Hon. Mr. TISDALE.
If you do agree with it, I do not think it is wise or fair in discussion to bring these other matters into contention for the reason that those hon. gentlemen who stick closely to the question, and -who argue it upon that line are placed in an unfair position, because in arguing a lot of other matters it would look as if those of us who are strong on this question are not standing up for the rights of the people. I am one of those that willingly will never consent to one tittle of that sort of legislation, because it is the bulwark of the poor man. The poor man is the man who most often requires the law to protect him within his rights. I grant there is no socialism about me as I understand socialism. There is no socialism about Conservatism, as I understand it;
otherwise, I would be beginning to think of becoming a Liberal, because I am glad to say that as far as I hare observed the legislation of this country, there is no record of the Liberal party being socialistic in their actions in parliament. We all, I think, agree upon that ; at all events, excepting the new members in the House, we all agree because we voted upon it last year. I was going to read a few words from the speech of Sir Charles Tupper, our then leader on this side of the House, but I do not think it is necessary. He endorsed entirely, I think, the words of the right lion. Prime Minister (Sir Wilfrid Laurier), as he expressed himself last year, and I think all of the members of this side of the House endorsed him also. To-night, I believe that nearly all of us, I think probably every one would do the same, if the question came to a vote. As the hon. member for Lisgar (Mr. Richardson) quoted from some of the speeches and transactions which occurred at the time of the passing of this contract, there are one or two quotations that I will detain the House by referring to, for a minute or two, because I do not see the pertinency of the hon. gentleman's quotations any more than the pertinency of some of the things the hon. gentleman 'said. He quoted what Liberal members said in opposition to this contract at that time. He did not quote, as the Prime Minister has remarked, from these discussions one thing pertinent to the question, or that would help us in the consideration of it. As great a lawyer as Edward Blake would seem to have been satisfied with it. He left us in this dilemma as to what the contract does mean, because, I agree with the hon. Solicitor General and with the right hon. Prime Minister that it is doubtful what the construction is. But, the hon. member for Lisgar went on to speak as if the Liberals were all against the proposition. He forgets that the Hon. Alex. Mackenzie, while endeavouring to grapple with this question, made a much larger offer, an offer of 50,000,000 acres of land, $25,000,000 cash, and 4 per cent on whatever it might require beyond that, and asked for tenders upon that basis. So that the House will know that all the difficulties and all the extravagances, if there were extravagances in regard to the terms given by the Canadian Pacific Railway, were not upon our side of the House. The hon. gentleman read from the speech of the present Prime Minister of Ontario, but he forgot to read the recantation of that hon. gentleman. I will read it for his edification, because he ought to read what he said then, and what he says now. He was then dealing with a matter which was surrounded with difficulties, and which awaited the test of the future. He was in opposition to the proposition, because he then took the Liberal view of it. Mr. Ross, speaking in one of the constituencies in Ontario within a year past, said : Mr. TISDALE.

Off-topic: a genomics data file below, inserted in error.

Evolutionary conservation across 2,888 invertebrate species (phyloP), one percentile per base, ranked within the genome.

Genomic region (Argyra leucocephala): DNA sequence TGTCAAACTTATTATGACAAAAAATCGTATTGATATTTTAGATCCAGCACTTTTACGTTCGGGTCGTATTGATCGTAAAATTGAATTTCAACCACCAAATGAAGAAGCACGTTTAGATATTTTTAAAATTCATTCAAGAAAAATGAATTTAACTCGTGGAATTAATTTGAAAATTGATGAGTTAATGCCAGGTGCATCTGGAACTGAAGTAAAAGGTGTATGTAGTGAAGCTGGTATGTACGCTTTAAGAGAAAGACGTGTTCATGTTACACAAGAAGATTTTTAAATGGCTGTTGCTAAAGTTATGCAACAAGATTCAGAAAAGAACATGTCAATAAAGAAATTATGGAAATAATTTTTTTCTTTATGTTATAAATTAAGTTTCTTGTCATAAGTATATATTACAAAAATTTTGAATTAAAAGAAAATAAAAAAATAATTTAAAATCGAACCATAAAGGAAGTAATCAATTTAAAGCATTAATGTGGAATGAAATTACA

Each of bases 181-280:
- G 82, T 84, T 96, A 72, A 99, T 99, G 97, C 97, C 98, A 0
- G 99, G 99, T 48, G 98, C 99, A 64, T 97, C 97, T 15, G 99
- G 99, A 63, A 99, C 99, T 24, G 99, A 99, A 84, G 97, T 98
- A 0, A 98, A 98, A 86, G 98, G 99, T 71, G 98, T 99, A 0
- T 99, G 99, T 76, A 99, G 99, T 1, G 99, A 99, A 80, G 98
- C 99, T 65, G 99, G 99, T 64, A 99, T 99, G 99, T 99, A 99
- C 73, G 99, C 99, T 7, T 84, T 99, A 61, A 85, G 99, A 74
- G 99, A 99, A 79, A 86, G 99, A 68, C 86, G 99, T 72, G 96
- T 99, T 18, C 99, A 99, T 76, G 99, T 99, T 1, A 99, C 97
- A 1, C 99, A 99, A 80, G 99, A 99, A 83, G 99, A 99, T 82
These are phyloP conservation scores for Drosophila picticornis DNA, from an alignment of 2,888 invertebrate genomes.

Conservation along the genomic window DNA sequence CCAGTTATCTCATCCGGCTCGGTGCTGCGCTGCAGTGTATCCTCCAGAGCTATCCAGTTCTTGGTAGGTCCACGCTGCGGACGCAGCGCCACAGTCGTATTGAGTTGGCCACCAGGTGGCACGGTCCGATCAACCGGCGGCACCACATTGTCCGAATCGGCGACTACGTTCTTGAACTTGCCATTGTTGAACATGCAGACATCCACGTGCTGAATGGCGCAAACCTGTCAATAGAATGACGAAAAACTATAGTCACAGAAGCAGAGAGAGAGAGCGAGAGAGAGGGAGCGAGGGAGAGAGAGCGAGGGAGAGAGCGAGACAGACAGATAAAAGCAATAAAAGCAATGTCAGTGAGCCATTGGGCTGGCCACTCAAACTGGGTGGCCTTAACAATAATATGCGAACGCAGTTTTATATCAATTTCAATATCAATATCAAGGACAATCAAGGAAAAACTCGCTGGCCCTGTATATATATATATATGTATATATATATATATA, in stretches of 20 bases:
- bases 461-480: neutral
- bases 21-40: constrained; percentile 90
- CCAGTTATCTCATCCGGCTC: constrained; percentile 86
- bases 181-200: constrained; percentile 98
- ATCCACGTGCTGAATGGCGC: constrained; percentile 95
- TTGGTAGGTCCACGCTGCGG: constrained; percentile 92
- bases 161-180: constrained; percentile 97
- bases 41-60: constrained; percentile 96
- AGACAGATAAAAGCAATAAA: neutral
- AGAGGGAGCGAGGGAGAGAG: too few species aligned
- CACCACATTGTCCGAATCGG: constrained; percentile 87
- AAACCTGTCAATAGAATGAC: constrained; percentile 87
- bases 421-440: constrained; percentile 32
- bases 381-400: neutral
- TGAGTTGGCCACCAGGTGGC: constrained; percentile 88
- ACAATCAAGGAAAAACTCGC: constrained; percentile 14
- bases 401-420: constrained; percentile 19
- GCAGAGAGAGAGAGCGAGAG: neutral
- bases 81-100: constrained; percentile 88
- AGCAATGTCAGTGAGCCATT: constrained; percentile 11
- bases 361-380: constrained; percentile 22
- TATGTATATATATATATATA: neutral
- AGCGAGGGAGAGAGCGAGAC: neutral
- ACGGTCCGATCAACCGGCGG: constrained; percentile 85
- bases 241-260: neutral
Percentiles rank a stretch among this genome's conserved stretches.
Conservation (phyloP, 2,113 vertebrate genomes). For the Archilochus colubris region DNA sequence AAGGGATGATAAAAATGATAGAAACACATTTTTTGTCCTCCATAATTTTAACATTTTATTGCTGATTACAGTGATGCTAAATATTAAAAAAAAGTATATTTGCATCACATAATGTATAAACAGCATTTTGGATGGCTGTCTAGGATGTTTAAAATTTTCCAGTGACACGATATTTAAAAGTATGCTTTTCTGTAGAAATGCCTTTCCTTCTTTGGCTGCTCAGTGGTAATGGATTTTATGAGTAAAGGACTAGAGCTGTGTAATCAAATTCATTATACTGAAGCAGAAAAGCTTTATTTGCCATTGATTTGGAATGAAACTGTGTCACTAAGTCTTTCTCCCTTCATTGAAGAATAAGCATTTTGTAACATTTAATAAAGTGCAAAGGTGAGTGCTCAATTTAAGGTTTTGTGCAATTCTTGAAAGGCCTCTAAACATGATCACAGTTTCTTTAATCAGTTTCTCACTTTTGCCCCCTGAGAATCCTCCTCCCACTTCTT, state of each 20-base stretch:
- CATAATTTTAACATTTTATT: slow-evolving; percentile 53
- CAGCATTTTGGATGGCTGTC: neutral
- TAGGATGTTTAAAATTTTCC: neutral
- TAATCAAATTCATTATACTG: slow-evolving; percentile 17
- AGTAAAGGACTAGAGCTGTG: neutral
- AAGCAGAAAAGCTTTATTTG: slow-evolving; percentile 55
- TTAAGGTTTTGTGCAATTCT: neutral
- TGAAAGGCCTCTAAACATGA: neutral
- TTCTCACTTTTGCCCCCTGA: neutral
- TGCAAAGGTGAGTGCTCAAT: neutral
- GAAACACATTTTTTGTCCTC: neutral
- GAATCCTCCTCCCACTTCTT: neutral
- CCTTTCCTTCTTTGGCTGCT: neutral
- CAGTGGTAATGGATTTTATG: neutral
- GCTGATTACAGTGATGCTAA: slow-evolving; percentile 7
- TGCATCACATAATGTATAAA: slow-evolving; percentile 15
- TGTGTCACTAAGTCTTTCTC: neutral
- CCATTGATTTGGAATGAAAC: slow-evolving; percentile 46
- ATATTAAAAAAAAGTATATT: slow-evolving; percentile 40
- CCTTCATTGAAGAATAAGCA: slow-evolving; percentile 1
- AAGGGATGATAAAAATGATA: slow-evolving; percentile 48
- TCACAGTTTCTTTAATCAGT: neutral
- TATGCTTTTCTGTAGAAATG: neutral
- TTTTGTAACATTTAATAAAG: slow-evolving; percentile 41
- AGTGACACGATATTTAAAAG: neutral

I remember when the Canadian Pacific Railway was constructed, we thought Sir John 'Macdonald was undertaking a herculean enterprise, one which would crush the country. I think, perhaps, he was right, and we were wrong. I think, perhaps, he budded more wisely than he knew. No one will say to-day that the building of the railway was a mistake. Canada today would be a very small country, would be weaker in the councils of the empire, would scarcely be a confederated Dominion, as it is, were it not for the Pacific Railway.
In discussing a matter such as this I would prefer that we should briug no party politics into it. I merely make reference to these two statements because the bon. gentleman saw fit to bring before the House, and to the attention of the Prime Minister, portions of the discussion which took place then, that seemed to be, from his standpoint, evidence that the action of the Conservative party in reference to this great enterprise, this herculean task, which was undertaken by the great man who is here no more to give us his counsel, has not verified the anticipations of those who projected it. I wanted to give the views of one of the strongest men who existed at that time, and who still gives his counsel, wisdom and best efforts to the province of Ontario. I would prefer, and I always endeavour to carry out that view in discussing matters like this, where there are no party politics, that we should deal with them simply on their merits as the right hon. gentleman has done to-night. In his speech a year ago he went into some other subjects. This is not a matter of party politics. It is one of those things where both parties should feel some of the difficulties and responsibilities, and unless it is a matter in which party politics are concerned. I think the wiser and better plan is to deal with the subject just as we have with this, and pitch into each other on party questions.
Topic: CANADIAN PACIFIC RAILWAY LAND GRANTS.